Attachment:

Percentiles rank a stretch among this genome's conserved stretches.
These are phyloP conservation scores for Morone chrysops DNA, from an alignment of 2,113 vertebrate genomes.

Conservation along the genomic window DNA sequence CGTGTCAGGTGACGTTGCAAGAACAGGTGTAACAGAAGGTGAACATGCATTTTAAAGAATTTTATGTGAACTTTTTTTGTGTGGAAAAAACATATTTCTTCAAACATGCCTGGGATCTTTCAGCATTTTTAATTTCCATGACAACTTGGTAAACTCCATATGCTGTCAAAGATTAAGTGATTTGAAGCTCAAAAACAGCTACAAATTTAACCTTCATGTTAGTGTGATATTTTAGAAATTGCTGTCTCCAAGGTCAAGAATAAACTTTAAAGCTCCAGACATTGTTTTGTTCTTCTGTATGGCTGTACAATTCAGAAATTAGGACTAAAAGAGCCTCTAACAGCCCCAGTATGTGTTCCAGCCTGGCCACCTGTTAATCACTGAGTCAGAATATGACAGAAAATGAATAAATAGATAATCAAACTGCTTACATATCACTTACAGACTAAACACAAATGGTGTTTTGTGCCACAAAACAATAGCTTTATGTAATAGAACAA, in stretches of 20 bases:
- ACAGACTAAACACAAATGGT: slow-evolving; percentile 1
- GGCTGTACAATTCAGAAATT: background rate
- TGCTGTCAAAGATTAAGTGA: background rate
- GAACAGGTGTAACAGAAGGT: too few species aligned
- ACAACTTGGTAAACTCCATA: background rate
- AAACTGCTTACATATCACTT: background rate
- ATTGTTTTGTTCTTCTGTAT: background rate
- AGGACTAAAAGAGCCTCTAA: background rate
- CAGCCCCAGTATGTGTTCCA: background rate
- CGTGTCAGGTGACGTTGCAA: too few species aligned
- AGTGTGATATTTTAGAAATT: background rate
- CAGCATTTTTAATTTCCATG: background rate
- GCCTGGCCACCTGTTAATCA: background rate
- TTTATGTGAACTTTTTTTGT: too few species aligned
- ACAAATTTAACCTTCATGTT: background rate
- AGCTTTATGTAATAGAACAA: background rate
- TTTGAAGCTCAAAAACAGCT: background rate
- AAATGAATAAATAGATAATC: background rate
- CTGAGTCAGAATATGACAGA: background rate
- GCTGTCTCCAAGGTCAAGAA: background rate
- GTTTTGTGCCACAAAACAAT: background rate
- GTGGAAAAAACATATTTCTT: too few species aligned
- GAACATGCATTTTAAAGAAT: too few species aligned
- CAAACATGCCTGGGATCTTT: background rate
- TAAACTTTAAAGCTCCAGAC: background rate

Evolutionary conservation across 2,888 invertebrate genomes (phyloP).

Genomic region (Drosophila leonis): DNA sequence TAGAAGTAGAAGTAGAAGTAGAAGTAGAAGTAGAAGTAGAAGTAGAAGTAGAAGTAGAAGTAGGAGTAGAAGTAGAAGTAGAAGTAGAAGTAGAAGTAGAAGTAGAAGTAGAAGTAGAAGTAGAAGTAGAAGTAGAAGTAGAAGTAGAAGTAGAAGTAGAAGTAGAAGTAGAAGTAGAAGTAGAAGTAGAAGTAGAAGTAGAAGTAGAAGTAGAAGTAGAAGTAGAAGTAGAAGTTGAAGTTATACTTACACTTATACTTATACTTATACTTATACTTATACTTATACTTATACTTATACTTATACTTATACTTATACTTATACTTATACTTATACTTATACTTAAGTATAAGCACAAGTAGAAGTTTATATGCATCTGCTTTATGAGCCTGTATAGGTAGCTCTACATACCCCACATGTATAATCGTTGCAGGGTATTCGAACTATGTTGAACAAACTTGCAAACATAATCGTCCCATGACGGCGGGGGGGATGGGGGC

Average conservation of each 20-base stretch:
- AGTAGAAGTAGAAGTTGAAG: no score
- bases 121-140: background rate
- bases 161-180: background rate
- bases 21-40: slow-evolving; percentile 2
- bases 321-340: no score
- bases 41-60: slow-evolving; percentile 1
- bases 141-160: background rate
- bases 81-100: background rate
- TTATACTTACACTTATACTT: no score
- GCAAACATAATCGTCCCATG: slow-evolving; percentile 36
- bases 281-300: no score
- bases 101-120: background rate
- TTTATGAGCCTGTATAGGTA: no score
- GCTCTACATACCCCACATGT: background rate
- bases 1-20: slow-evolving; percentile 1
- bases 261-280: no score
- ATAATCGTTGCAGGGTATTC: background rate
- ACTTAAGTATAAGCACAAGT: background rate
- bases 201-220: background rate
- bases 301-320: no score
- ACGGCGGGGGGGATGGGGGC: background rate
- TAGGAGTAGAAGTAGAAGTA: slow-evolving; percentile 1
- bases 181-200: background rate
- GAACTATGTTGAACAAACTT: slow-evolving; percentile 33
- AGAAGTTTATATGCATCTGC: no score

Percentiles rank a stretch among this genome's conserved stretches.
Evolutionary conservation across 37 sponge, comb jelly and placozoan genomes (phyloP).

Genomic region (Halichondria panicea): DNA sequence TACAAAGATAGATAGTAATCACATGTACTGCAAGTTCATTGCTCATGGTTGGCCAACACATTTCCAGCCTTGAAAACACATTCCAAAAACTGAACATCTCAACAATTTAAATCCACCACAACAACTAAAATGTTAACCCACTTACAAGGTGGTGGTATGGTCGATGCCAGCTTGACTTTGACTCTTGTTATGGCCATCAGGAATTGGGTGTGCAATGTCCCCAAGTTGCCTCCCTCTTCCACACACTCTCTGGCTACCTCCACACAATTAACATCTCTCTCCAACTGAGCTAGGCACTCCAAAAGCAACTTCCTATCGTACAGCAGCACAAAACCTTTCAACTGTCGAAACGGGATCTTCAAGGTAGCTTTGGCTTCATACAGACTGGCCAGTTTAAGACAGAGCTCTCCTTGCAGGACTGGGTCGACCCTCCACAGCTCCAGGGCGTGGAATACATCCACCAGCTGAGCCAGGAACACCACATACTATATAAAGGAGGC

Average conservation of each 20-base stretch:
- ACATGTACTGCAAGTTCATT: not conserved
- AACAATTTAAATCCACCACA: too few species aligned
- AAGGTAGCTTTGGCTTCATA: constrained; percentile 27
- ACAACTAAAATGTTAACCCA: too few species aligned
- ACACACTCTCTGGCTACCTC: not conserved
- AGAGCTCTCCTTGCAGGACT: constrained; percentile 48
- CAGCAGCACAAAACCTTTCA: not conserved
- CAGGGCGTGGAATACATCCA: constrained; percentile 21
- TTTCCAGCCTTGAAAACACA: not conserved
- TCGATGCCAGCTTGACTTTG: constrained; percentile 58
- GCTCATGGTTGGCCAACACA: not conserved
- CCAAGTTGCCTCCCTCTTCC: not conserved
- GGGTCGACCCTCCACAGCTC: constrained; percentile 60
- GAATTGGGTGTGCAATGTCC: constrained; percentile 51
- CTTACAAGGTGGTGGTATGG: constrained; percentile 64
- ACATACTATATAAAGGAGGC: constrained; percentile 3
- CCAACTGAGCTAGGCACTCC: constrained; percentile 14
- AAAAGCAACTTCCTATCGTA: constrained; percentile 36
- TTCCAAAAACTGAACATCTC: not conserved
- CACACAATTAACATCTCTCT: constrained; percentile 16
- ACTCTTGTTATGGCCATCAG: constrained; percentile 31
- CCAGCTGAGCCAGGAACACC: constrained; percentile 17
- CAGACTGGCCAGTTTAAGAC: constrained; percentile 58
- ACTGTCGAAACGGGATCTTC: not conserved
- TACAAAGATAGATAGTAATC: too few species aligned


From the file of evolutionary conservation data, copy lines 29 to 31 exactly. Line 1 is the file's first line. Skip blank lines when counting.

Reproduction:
Evolutionary conservation across 2,888 invertebrate genomes (phyloP).

Genomic region (Drosophila leonis): DNA sequence TAGAAGTAGAAGTAGAAGTAGAAGTAGAAGTAGAAGTAGAAGTAGAAGTAGAAGTAGAAGTAGGAGTAGAAGTAGAAGTAGAAGTAGAAGTAGAAGTAGAAGTAGAAGTAGAAGTAGAAGTAGAAGTAGAAGTAGAAGTAGAAGTAGAAGTAGAAGTAGAAGTAGAAGTAGAAGTAGAAGTAGAAGTAGAAGTAGAAGTAGAAGTAGAAGTAGAAGTAGAAGTAGAAGTAGAAGTTGAAGTTATACTTACACTTATACTTATACTTATACTTATACTTATACTTATACTTATACTTATACTTATACTTATACTTATACTTATACTTATACTTATACTTATACTTAAGTATAAGCACAAGTAGAAGTTTATATGCATCTGCTTTATGAGCCTGTATAGGTAGCTCTACATACCCCACATGTATAATCGTTGCAGGGTATTCGAACTATGTTGAACAAACTTGCAAACATAATCGTCCCATGACGGCGGGGGGGATGGGGGC

Average conservation of each 20-base stretch: